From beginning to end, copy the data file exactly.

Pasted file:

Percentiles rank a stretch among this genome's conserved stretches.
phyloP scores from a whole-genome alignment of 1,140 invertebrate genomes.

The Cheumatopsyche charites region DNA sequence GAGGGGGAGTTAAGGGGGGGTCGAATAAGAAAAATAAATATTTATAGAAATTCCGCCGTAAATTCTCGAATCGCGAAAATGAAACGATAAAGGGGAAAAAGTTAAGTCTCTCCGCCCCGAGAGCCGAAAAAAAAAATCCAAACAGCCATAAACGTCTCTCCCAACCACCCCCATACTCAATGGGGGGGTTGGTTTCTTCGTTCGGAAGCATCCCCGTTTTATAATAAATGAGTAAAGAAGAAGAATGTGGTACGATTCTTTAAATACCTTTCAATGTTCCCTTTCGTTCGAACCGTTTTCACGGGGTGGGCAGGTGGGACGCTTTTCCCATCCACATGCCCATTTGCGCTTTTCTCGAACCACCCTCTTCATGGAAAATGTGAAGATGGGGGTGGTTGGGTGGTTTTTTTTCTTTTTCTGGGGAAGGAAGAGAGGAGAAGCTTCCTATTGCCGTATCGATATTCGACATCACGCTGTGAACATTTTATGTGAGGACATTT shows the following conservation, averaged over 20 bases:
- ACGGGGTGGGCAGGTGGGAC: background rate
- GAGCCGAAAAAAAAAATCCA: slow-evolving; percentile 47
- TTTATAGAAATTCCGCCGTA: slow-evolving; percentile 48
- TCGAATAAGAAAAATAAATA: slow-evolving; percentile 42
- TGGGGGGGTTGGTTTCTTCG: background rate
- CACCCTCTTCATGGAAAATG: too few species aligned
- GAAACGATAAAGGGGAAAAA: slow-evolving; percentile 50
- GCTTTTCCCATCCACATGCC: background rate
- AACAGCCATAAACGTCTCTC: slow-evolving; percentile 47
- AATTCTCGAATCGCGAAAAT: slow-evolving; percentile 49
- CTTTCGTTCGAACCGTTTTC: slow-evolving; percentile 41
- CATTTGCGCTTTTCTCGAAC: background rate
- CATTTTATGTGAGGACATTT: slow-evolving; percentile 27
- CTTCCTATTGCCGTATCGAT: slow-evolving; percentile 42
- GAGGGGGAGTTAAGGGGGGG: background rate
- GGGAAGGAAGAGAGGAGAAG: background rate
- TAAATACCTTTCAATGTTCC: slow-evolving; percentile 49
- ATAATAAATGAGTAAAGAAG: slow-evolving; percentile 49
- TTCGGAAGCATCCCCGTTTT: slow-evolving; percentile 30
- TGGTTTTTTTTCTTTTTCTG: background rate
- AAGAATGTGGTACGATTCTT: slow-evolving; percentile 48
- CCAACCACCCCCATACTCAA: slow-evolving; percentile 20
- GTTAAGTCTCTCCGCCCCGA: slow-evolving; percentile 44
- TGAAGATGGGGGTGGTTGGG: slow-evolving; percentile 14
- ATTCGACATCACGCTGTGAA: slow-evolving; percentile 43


Percentiles rank a stretch among this genome's conserved stretches.
phyloP scores from a whole-genome alignment of 1,140 invertebrate genomes.

The Cheumatopsyche charites region DNA sequence GAGGGGGAGTTAAGGGGGGGTCGAATAAGAAAAATAAATATTTATAGAAATTCCGCCGTAAATTCTCGAATCGCGAAAATGAAACGATAAAGGGGAAAAAGTTAAGTCTCTCCGCCCCGAGAGCCGAAAAAAAAAATCCAAACAGCCATAAACGTCTCTCCCAACCACCCCCATACTCAATGGGGGGGTTGGTTTCTTCGTTCGGAAGCATCCCCGTTTTATAATAAATGAGTAAAGAAGAAGAATGTGGTACGATTCTTTAAATACCTTTCAATGTTCCCTTTCGTTCGAACCGTTTTCACGGGGTGGGCAGGTGGGACGCTTTTCCCATCCACATGCCCATTTGCGCTTTTCTCGAACCACCCTCTTCATGGAAAATGTGAAGATGGGGGTGGTTGGGTGGTTTTTTTTCTTTTTCTGGGGAAGGAAGAGAGGAGAAGCTTCCTATTGCCGTATCGATATTCGACATCACGCTGTGAACATTTTATGTGAGGACATTT shows the following conservation, averaged over 20 bases:
- ACGGGGTGGGCAGGTGGGAC: background rate
- GAGCCGAAAAAAAAAATCCA: slow-evolving; percentile 47
- TTTATAGAAATTCCGCCGTA: slow-evolving; percentile 48
- TCGAATAAGAAAAATAAATA: slow-evolving; percentile 42
- TGGGGGGGTTGGTTTCTTCG: background rate
- CACCCTCTTCATGGAAAATG: too few species aligned
- GAAACGATAAAGGGGAAAAA: slow-evolving; percentile 50
- GCTTTTCCCATCCACATGCC: background rate
- AACAGCCATAAACGTCTCTC: slow-evolving; percentile 47
- AATTCTCGAATCGCGAAAAT: slow-evolving; percentile 49
- CTTTCGTTCGAACCGTTTTC: slow-evolving; percentile 41
- CATTTGCGCTTTTCTCGAAC: background rate
- CATTTTATGTGAGGACATTT: slow-evolving; percentile 27
- CTTCCTATTGCCGTATCGAT: slow-evolving; percentile 42
- GAGGGGGAGTTAAGGGGGGG: background rate
- GGGAAGGAAGAGAGGAGAAG: background rate
- TAAATACCTTTCAATGTTCC: slow-evolving; percentile 49
- ATAATAAATGAGTAAAGAAG: slow-evolving; percentile 49
- TTCGGAAGCATCCCCGTTTT: slow-evolving; percentile 30
- TGGTTTTTTTTCTTTTTCTG: background rate
- AAGAATGTGGTACGATTCTT: slow-evolving; percentile 48
- CCAACCACCCCCATACTCAA: slow-evolving; percentile 20
- GTTAAGTCTCTCCGCCCCGA: slow-evolving; percentile 44
- TGAAGATGGGGGTGGTTGGG: slow-evolving; percentile 14
- ATTCGACATCACGCTGTGAA: slow-evolving; percentile 43